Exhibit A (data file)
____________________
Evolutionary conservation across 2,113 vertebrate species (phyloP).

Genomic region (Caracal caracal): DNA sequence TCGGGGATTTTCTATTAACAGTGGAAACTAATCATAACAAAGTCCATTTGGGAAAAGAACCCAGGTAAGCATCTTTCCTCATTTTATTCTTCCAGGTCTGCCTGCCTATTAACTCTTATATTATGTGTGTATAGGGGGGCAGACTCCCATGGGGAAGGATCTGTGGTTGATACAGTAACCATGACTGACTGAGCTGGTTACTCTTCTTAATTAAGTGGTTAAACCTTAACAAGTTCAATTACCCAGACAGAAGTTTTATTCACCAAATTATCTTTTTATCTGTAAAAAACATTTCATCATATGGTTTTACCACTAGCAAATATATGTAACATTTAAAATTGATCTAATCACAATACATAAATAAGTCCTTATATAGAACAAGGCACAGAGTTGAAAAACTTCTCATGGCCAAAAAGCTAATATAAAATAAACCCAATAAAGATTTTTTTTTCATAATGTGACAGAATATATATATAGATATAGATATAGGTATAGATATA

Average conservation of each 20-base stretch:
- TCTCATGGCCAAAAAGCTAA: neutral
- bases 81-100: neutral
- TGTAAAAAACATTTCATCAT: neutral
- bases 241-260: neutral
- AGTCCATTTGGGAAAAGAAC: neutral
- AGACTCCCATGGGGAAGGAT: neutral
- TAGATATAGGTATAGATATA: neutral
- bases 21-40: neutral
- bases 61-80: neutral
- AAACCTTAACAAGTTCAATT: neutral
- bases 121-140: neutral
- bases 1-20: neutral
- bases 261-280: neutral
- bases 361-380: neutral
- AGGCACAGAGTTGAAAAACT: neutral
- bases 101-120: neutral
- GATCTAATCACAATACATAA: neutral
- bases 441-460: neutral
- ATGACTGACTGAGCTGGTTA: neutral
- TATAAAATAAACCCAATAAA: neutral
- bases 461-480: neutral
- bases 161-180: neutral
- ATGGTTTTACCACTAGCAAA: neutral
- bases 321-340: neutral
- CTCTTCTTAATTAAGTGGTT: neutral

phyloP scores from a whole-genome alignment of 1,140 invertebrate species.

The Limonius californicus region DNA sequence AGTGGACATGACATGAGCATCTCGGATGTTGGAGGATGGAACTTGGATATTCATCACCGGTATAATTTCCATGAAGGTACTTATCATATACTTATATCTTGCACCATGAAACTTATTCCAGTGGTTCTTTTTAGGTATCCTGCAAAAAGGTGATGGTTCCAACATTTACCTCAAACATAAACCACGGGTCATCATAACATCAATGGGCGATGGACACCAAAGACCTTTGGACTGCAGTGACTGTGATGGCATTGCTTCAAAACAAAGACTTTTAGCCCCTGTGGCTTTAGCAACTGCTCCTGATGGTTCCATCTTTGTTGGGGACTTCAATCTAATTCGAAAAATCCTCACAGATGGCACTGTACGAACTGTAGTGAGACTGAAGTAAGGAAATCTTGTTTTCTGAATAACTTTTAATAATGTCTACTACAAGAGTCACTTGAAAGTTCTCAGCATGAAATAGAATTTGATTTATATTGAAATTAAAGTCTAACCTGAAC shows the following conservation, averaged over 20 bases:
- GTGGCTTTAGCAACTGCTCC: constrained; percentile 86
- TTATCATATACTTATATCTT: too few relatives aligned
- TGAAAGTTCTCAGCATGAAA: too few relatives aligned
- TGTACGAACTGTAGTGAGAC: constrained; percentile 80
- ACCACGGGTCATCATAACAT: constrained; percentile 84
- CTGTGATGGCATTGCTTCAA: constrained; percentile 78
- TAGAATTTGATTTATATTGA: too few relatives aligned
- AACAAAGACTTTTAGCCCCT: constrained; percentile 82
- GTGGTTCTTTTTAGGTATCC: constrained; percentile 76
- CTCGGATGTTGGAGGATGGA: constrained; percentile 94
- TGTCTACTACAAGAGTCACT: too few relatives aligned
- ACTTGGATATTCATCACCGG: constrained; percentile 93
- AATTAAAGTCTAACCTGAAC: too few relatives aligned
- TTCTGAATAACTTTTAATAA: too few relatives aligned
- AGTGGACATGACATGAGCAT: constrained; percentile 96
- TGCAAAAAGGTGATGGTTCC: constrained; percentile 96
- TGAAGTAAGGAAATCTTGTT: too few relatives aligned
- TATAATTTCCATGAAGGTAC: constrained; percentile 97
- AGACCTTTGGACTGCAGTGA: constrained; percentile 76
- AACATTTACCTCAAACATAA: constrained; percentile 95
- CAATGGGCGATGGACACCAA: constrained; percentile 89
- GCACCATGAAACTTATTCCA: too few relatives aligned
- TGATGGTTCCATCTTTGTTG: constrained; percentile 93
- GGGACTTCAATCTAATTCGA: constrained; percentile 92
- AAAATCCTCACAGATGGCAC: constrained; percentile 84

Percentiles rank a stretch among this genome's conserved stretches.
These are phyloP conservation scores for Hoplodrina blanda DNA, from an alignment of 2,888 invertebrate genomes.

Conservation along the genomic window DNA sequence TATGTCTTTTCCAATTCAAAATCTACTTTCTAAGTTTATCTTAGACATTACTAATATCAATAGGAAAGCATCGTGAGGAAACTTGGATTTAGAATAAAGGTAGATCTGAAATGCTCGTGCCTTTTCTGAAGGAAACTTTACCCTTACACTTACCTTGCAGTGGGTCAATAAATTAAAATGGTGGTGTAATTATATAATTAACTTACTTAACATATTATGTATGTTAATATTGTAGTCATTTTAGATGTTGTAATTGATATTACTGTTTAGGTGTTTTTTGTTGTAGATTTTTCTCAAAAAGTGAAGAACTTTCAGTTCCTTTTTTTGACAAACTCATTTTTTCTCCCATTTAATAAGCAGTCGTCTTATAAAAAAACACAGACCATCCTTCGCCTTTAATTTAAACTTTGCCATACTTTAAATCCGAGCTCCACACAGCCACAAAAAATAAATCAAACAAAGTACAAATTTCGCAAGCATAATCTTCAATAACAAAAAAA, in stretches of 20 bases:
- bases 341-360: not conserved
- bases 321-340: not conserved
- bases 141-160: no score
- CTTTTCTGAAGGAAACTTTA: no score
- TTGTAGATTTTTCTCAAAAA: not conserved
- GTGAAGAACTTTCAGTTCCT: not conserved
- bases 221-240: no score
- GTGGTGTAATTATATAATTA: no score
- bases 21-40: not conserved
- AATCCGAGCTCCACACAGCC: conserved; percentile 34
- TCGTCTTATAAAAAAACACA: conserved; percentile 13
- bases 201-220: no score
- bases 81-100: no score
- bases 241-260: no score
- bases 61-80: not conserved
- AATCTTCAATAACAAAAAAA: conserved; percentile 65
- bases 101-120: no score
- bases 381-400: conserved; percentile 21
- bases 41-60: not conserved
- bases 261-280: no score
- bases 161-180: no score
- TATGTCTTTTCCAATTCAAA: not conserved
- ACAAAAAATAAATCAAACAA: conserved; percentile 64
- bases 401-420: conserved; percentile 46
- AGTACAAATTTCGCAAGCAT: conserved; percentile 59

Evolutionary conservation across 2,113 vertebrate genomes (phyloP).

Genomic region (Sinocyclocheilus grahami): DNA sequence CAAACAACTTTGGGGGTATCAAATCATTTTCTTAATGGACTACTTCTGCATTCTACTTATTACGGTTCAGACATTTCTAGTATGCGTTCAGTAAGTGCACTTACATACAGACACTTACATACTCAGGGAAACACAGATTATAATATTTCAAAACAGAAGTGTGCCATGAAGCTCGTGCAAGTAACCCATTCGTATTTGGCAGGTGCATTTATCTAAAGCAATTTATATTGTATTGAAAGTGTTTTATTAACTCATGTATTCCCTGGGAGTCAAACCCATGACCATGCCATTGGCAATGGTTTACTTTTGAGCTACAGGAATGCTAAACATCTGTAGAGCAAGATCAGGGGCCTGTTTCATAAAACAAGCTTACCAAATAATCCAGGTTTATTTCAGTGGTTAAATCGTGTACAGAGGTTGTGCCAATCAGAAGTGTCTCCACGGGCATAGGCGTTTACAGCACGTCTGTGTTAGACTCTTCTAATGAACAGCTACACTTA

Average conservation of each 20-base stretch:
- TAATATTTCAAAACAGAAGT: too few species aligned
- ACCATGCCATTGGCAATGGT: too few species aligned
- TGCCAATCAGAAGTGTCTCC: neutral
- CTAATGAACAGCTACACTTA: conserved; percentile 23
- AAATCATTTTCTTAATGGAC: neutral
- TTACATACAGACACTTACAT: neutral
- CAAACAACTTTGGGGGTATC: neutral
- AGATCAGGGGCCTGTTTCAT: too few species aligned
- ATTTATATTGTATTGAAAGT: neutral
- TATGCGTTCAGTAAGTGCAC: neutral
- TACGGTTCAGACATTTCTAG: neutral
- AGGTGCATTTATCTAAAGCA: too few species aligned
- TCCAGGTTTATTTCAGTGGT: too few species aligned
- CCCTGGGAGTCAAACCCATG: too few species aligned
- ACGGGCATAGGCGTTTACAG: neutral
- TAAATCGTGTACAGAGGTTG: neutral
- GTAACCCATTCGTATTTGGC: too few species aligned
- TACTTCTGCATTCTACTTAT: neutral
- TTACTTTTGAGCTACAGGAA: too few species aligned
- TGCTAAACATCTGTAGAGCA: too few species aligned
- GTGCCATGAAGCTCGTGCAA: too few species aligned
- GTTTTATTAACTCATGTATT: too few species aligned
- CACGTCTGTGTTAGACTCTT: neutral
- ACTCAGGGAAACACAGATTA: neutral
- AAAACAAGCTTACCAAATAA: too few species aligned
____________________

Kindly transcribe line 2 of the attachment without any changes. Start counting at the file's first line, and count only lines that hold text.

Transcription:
Genomic region (Caracal caracal): DNA sequence TCGGGGATTTTCTATTAACAGTGGAAACTAATCATAACAAAGTCCATTTGGGAAAAGAACCCAGGTAAGCATCTTTCCTCATTTTATTCTTCCAGGTCTGCCTGCCTATTAACTCTTATATTATGTGTGTATAGGGGGGCAGACTCCCATGGGGAAGGATCTGTGGTTGATACAGTAACCATGACTGACTGAGCTGGTTACTCTTCTTAATTAAGTGGTTAAACCTTAACAAGTTCAATTACCCAGACAGAAGTTTTATTCACCAAATTATCTTTTTATCTGTAAAAAACATTTCATCATATGGTTTTACCACTAGCAAATATATGTAACATTTAAAATTGATCTAATCACAATACATAAATAAGTCCTTATATAGAACAAGGCACAGAGTTGAAAAACTTCTCATGGCCAAAAAGCTAATATAAAATAAACCCAATAAAGATTTTTTTTTCATAATGTGACAGAATATATATATAGATATAGATATAGGTATAGATATA